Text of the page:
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1.1 Identify current legislation, guidelines, policies and protocols relevant to the administration of medication. The Medicines Act 1968 is an Act of Parliament of the United Kingdom. It governs the control of medicines for human use and for veterinary use, which includes the manufacture and supply of medicines. The Act defines three categories of medicine: prescription only medicines), which are available only from a pharmacist if prescribed by an appropriate practitioner; pharmacy medicines, available only from a pharmacist but without a prescription; and general sales list medicines which may be bought from any shop without a prescription.

The Control of Substances Hazardous to Health Regulations 2002 is a United Kingdom Statutory Instrument that states general requirements on employers to protect employees and other persons from the hazards of substances used at work by risk assessment, control of exposure, health surveillance and incident planning. There are also duties on employees’ to take care of their own exposure to hazardous substances and prohibitions on the import of certain substances into the European Economic Area. The Health and Safety at Work Act 1974 is an Act of the Parliament of the United Kingdom that as of 2011[update] defines the fundamental structure and authority for the encouragement, regulation and enforcement of workplace health, safety and welfare within the United Kingdom. The Act defines general duties on employers, employees, contractors, suppliers of goods and substances for use at work, persons in control of work premises, and those who manage and maintain them, and persons in general.

The Data Protection Act 1998 is a United Kingdom Act of Parliament which defines UK law on the processing of data on identifiable living people. It is the main piece of legislation that governs the protection of personal data in the UK. Although the Act itself does not mention privacy, it was enacted to bring UK law into line with the European Directive of 1995 which required Member States to protect people’s rights and freedoms and in particular their right to privacy with respect to the processing of personal data. In practice it provides a way for individuals to control information about themselves. Most of the Act does not apply to domestic use, for example keeping a personal address book. Anyone holding personal data for other purposes is legally obliged to comply with this Act, subject to some exemptions. The Act defines eight data protection principles. It also requires companies and individuals to keep personal information to themselves.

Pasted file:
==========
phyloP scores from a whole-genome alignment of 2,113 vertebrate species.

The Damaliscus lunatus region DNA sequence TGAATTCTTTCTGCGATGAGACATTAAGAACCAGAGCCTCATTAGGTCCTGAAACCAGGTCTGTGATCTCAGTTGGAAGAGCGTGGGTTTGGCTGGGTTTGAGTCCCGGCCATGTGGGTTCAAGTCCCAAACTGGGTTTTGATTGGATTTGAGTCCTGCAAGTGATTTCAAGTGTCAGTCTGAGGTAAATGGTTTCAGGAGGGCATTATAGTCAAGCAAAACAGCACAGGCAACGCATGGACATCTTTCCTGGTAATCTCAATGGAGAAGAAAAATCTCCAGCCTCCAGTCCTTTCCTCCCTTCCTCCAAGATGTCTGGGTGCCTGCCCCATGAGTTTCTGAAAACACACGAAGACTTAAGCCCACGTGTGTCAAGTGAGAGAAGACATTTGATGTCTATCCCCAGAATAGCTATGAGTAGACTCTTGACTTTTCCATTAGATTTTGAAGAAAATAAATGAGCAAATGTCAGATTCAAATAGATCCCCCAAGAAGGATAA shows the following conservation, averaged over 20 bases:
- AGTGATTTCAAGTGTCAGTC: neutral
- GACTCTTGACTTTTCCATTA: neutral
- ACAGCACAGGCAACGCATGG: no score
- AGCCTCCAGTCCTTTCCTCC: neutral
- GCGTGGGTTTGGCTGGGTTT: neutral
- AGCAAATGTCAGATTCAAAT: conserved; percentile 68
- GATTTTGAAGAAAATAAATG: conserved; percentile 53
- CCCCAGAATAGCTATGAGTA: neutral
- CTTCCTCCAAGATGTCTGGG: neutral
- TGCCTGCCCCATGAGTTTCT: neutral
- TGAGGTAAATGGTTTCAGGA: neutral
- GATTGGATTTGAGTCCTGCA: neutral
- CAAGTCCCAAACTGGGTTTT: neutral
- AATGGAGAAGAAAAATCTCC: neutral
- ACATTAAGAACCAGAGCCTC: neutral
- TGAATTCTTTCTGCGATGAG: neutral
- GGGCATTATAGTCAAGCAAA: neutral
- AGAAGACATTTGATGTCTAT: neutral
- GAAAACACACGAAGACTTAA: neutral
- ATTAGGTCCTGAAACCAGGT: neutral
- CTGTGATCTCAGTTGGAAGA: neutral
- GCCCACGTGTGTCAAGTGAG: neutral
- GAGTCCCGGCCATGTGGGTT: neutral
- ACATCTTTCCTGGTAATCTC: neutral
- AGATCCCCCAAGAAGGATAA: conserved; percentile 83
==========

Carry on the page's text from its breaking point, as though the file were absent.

The Misuse of Drugs Act 1971 is an Act of the Parliament of the United Kingdom. It represents action in line with treaty commitments under the Single Convention on Narcotic Drugs, the Convention on Psychotropic Substances, and the United Nations Convention Against Illicit Traffic in Narcotic Drugs and Psychotropic Substances. No such Treaty is however in any way binding on the UK Courts or Parliament and these have not been incorporated into UK law. Offences under the Act include:

Possession of a controlled drug unlawfully
Possession of a controlled drug with intent to supply it Supplying or offering to supply a controlled drug (even where no charge is made for the drug) Allowing premises you occupy or manage to be used unlawfully for the purpose of producing or supplying controlled drugs Care Standards Act 2000 (CSA) is an Act of the Parliament of the United Kingdom which provides for the administration of a variety of care institutions, including children’s homes, independent hospitals, nursing homes and residential care homes. The CSA, which was enacted in April 2002, replaces the Registered Homes Act 1984 and parts of the Children Act 1989, which pertain to the care or the accommodation of children. The aim of the legislation is to reform the law relating to the inspection and regulation of various care institutions.